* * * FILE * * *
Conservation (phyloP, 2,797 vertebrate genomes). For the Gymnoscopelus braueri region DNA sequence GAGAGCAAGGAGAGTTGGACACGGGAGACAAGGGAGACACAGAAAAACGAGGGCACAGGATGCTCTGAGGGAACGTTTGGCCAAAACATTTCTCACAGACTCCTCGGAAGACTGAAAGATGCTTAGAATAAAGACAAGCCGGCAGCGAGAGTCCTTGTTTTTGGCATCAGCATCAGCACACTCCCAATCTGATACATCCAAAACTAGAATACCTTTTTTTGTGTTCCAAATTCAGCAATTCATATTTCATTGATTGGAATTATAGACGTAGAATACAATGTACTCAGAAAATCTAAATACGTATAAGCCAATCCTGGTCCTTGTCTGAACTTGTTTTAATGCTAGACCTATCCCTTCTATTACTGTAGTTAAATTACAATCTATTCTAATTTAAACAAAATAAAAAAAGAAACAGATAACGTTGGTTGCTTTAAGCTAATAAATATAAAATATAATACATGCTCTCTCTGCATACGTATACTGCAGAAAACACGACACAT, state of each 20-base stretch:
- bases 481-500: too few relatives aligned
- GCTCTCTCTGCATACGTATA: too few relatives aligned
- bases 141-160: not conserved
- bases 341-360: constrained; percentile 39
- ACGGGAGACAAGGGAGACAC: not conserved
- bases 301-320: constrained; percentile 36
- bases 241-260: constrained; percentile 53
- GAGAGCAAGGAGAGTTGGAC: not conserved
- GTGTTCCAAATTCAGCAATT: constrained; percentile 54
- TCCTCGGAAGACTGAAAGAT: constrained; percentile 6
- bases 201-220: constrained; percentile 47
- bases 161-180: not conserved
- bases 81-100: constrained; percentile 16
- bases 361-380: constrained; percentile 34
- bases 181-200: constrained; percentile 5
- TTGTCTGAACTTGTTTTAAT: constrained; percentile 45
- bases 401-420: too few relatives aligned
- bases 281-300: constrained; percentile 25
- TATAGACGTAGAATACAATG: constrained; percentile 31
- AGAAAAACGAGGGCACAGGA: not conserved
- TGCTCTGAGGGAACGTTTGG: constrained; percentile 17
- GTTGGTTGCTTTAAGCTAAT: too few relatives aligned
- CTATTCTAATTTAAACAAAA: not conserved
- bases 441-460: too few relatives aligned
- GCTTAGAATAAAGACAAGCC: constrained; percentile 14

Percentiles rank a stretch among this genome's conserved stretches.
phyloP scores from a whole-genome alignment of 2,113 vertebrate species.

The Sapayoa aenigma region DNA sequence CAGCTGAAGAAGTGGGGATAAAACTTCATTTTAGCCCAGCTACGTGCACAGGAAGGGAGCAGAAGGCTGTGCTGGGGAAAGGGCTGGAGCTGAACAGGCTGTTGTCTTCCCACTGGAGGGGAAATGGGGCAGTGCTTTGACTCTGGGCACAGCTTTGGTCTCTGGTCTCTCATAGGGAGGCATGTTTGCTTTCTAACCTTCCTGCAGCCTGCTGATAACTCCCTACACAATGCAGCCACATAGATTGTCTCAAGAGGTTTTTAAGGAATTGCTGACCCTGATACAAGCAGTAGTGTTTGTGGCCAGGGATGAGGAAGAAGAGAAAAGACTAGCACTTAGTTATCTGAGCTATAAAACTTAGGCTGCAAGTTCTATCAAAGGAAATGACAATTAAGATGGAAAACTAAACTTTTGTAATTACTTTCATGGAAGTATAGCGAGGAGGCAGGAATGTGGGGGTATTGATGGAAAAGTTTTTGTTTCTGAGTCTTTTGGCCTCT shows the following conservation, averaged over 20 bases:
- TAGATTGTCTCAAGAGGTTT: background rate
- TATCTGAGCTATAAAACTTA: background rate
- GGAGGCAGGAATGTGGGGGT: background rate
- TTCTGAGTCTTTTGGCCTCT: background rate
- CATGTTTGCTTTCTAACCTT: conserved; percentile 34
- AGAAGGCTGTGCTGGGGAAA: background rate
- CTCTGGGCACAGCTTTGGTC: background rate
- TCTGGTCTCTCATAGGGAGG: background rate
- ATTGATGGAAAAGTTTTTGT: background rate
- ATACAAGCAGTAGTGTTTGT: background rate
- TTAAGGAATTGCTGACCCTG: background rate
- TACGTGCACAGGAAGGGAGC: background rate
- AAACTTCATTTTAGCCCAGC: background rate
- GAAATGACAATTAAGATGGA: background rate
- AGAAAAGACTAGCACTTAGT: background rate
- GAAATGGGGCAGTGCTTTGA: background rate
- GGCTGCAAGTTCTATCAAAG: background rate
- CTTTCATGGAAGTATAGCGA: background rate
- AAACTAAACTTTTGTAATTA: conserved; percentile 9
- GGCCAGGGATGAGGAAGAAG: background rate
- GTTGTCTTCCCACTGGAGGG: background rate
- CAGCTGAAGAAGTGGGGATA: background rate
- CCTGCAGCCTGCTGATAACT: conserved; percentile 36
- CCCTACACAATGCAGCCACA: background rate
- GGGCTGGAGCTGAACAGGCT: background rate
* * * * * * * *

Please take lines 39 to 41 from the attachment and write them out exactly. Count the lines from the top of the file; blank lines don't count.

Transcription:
- ATACAAGCAGTAGTGTTTGT: background rate
- TTAAGGAATTGCTGACCCTG: background rate
- TACGTGCACAGGAAGGGAGC: background rate